Will April Showers Bring May Flowers? (Here's Hoping)

May 6, 2024

Markets In Review

Markets experienced April showers this month with most all major domestic indices falling from their 2024 Q1 highs. The S&P 500 Index saw a pullback of-4.16% from its first quarter high, ending April down -3.97. The NASDAQ Composite finished -4.41% and the Dow Jones Industrial Average -5%. Ten of the 11 sectors of the S&P 500 saw negative returns, with the lone positive sector comprised of defensive utility stocks (S&P Utilities Index +1.65%) and the worst performing being comprised of real estate equities (S&P Real Estate Index -8.5%).

However, markets are positive in 2024 with the S&P 500 +5.57%,NASDAQ +4.31%, and DOW +.34%. Foreign markets found some higher ground but were not completely immune with the MSCI Europe Index down  -1.42% and the Nikkei 225 flat at 0%. The MSCI ACWI ex US IMI was up 4.86%.

Economic Headlines & Looking Ahead

Economic headwinds were a theme for the start to the second quarter of 2024. Markets dipped in early April due to a stronger than expected jobs report and a dip in the unemployment rate where nonfarm payrolls put a dent in hopes of an often-predicted cut in the Fed Funds Rate. The Federal Reserve left its policy rate steady at 5.25% to 5.50%, pointing to lack of progress toward its inflation target of 2%. The Core PCE Price Index outpaced its 2.7% estimate coming in at 2.8%. We believe this outpacing along with real consumer spending increasing to .5% is a signal that consumers have yet to pull back despite stickier price increases. Still, The Federal Reserve Open Market Committee has stated that it will slow the runoff in its balance sheet holdings of U.S. treasuries beginning in June.

The World Interest Rate Probability Index via Bloomberg continues to point toward rate cuts throughout 2024 with the policy rate expected to dip below 5% by yearend. Further market declines were fueled by fractures in consumer confidence as measured by various University of Michigan surveys that lagged estimates. The Conference Board’s ‘Consumer Confidence Survey’ declined for a third consecutive month and reached its lowest level since July 2022.1 Real consumer spending for the first quarter was down to 2.5% from its forecasted 2.8% figure while Q1 Gross Domestic Product (GDP), at 1.6% missed its 2.5% target. Building permits (-3.7% actual vs -4.3% forecasted), new home sales (693k actual vs 668k forecasted), and durable goods orders (2.6% actual vs 2.5% forecasted) were all better than expected.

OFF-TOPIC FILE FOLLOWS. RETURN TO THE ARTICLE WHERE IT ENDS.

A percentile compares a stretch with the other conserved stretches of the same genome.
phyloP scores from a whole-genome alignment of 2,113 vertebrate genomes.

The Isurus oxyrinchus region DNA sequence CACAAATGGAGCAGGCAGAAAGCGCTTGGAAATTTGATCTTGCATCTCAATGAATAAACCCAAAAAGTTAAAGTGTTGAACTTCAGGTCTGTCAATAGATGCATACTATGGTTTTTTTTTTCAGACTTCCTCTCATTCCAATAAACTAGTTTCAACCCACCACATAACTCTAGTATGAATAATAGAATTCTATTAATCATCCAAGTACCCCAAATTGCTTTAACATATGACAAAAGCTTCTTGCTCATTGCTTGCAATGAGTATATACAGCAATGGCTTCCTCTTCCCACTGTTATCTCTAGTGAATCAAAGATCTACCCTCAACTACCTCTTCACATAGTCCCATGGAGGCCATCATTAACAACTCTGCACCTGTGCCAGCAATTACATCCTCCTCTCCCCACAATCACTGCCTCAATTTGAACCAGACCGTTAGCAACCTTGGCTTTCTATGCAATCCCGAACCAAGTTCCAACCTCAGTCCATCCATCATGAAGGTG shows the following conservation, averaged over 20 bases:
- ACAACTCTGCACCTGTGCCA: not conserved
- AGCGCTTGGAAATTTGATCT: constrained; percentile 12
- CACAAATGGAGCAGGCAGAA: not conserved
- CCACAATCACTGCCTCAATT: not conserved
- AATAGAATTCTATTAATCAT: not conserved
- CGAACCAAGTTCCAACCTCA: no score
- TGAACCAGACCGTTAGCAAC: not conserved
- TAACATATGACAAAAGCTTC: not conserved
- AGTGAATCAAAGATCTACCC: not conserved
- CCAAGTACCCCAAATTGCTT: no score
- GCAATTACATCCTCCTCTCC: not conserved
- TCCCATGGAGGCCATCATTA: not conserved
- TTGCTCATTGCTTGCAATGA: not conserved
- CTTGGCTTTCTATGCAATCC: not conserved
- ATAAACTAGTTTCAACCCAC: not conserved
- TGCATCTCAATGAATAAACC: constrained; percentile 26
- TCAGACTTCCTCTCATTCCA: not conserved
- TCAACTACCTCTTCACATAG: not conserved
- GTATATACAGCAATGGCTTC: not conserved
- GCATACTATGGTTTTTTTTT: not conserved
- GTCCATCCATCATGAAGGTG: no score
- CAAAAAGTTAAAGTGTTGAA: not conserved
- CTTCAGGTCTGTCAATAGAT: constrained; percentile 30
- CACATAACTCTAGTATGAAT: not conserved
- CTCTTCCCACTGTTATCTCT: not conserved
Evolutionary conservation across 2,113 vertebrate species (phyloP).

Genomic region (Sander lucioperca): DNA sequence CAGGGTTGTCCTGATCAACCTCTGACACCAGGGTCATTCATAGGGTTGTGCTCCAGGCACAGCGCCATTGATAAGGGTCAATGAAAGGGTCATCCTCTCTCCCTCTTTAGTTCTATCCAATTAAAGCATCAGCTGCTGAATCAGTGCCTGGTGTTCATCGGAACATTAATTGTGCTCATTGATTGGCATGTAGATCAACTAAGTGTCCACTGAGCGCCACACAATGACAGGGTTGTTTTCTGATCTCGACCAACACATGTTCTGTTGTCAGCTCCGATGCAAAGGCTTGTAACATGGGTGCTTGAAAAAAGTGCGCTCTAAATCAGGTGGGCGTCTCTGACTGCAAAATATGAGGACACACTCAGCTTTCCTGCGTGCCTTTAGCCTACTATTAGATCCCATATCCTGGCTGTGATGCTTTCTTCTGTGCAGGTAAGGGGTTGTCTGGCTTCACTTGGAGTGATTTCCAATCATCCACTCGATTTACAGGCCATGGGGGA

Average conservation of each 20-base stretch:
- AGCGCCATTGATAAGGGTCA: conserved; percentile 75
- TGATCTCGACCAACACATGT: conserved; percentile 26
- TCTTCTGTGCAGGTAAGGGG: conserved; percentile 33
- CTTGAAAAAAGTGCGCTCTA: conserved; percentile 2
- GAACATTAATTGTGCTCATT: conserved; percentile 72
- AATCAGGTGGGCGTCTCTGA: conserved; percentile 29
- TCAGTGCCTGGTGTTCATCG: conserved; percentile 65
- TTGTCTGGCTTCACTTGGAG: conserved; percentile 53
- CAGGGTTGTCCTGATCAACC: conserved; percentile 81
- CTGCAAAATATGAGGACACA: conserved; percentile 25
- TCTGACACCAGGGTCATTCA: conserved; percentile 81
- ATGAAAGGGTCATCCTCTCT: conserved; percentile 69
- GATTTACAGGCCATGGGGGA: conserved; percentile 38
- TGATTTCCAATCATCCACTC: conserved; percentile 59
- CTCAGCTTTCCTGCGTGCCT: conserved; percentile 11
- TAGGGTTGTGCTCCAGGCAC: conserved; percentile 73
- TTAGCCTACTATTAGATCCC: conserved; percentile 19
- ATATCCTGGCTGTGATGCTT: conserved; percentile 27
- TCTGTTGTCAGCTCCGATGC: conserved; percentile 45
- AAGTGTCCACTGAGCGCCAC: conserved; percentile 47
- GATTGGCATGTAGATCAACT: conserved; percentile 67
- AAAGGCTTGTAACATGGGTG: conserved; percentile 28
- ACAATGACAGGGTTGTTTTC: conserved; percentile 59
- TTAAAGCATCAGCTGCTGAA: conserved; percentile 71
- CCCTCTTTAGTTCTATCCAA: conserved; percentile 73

Oil reached $92+ a barrel due to escalations in the Middle East, but pared gains through the end of the month. June 2024 Futures are down across the board for domestic indices and mortgage rates have climbed above 8%in some markets but have not dented housing price gains. Earnings season will continue through May, with most of the larger names having reported in April. Of the ‘Magnificent Seven’ – Alphabet, Amazon, Apple, Meta, Microsoft, Nvidia, and Tesla – five have reported with Apple and NIVIDIA to report in May. Those growth tech stocks that had an outsized role in driving market returns for2023, will likely continue to make or break portfolios. Amazon, Alphabet, Meta, Microsoft all beat estimates with Tesla earnings missing the mark.

Brandon Cooper
Portfolio Management Associate

 Published April 30, 2024; Accessed May1, 2024

The NASDAQ Composite is a stock market index of the common stocks and similar securities listed on the NASDAQ stock market and it is highly followed in the U.S. as an indicator of the performance of stocks of technology companies and growth companies.

The Dow Jones Industrial Average is a price-weighted average of 30 significant stocks traded on the New York Stock Exchange.

The S&P500 Index is the Standard & Poor’s Composite Index of 500 stocks and is a widely recognized, unmanaged index of common stock prices.

The S&P500® Utilities comprises those companies included in the S&P 500 that are classified as members of the GICS® utilities sector.

The S&P500® Real Estate comprises those companies included in the S&P 500 that are classified as members of the GICS® Real Estate sector.

The PCE Price Index Excluding Food and Energy, also known as the core PCE price index, is released as part of the monthly Personal Income and Outlays report. The core index makes it easier to see the underlying inflation trend by excluding two categories – food and energy – where prices tend to swing up and down more dramatically and more often than other prices. The core PCE price index is closely watched by the Federal Reserve as it conducts monetary policy.

The MSCI Europe Index is a free float-adjusted market capitalization index that is designed to measure developed market equity performance in Europe. As of September 2002, the MSCI Europe Index consisted of the following 16 developed market country indices: Austria, Belgium, Denmark, Finland, France, Germany, Greece, Ireland, Italy, the Netherlands, Norway, Portugal, Spain, Sweden, Switzerland and the United Kingdom.

The Nikkei225, or the Nikkei Stock Average, more commonly called the Nikkei or the Nikkei index, is a stock market index for the Tokyo Stock Exchange. It is a price-weighted index, operating in the Japanese Yen, and its components are reviewed twice a year.

The MSCI ACWI ex USA Investable Market Index (IMI) captures large, mid and small cap representation across 22 of 23 Developed Markets (DM) countries (excluding the United States) and 24 Emerging Markets (EM) countries.

Gross Domestic Product (GDP) is the monetary value of all the finished goods and services produced within a country's borders in a specific time period.

The Conference Board’s Consumer Confidence Survey is a monthly survey of US consumer attitudes, spending plans, and expectations for inflation, stock prices, and interest rates.

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